Carbamazepine has another black box warning on agranulocytosis and aplastic anemia.[10] Other serious side effects include central nervous system depression, hepatotoxicity, confusion, renal toxicity, suicidal ideation, and hyponatremia. Hyponatremia is mild, transient, and reversible.[15]

Due to the mild anticholinergic activity, carbamazepine can increase the risk of delirium in the elderly population. This effect can also lead to urinary retention, increased intraocular pressure, and constipation.[16]

Carbamazepine can exacerbate heart failure patients or even lead to cardiac dysfunction in healthy patients due to its tendency to cause homocysteinemia. Homocysteine is commonly known to increase the risk of cardiovascular disease. Patients with cardiac conduction issues have a higher risk of undergoing atrioventricular (AV) heart block. The use of this drug in patients with an abnormal ECG should be avoided to elude potential second and third-degree AV heart block.

This drug is teratogenic and is a category D drug in pregnancy. Although contraindications to carbamazepine do not include pregnancy, clinicians should only use it if the benefits outweigh the increased risk of congenital malformation. Such malformations include spina bifida, craniofacial defection, cardiovascular cutaneous malformation, hypospadias, and developmental delays. Plasma level is reduced during pregnancy, likely related to increased metabolism. Carbamazepine can cross the placenta, and this drug can also be transferred through breast milk in nursing infants, prompting the need to decide whether to discontinue nursing or discontinue the drug in the mother.[17][18] Carbamazepine has a relatively low teratogenic effect in comparison to Valproic acid.[19] Precautions should be taking in mixed seizure disorder that includes atypical absence seizures. There is an increased frequency of generalized convulsions in this group of patients with this drug.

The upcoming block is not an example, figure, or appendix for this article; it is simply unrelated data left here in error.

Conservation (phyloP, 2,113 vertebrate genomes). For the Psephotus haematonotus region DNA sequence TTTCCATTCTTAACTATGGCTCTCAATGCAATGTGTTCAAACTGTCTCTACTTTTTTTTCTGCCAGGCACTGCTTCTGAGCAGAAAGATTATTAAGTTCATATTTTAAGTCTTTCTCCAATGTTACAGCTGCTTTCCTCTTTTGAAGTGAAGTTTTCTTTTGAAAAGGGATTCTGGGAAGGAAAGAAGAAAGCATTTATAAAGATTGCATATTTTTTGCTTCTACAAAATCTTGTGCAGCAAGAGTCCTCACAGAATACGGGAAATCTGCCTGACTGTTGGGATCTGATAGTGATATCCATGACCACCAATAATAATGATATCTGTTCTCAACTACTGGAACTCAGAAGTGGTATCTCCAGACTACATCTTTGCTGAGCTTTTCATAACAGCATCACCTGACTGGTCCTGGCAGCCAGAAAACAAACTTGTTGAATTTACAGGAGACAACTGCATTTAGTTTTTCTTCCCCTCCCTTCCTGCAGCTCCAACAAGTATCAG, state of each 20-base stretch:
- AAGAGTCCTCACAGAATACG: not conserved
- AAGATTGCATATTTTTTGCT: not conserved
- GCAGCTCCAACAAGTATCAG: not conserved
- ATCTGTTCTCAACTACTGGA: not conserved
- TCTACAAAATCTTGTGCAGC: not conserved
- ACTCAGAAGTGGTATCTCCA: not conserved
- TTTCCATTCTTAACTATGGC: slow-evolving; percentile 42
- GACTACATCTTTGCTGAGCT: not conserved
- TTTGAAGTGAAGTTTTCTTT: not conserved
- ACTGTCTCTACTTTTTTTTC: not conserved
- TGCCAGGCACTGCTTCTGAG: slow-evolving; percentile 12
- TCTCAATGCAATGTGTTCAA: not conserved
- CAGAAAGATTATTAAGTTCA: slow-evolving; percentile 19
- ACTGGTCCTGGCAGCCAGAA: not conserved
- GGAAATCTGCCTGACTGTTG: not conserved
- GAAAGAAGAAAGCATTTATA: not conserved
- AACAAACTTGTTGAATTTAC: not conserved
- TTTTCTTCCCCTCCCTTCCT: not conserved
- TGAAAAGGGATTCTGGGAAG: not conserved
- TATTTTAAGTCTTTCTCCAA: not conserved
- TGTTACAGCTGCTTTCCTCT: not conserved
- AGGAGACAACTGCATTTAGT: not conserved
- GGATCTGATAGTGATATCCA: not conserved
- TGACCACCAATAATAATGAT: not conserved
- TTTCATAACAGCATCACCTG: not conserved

Carbamazepine is contraindicated in patients with bone marrow depression and hypersensitivity to this drug or tricyclic compounds such as amitriptyline.[20] Before administration, monoamine oxidase inhibitors should be discontinued for a minimum of 14 days. Usage carbamazepine and nefazodone together may result in insufficient plasma concentration of nefazodone. Carbamazepine is contraindicated in use with nefazodone.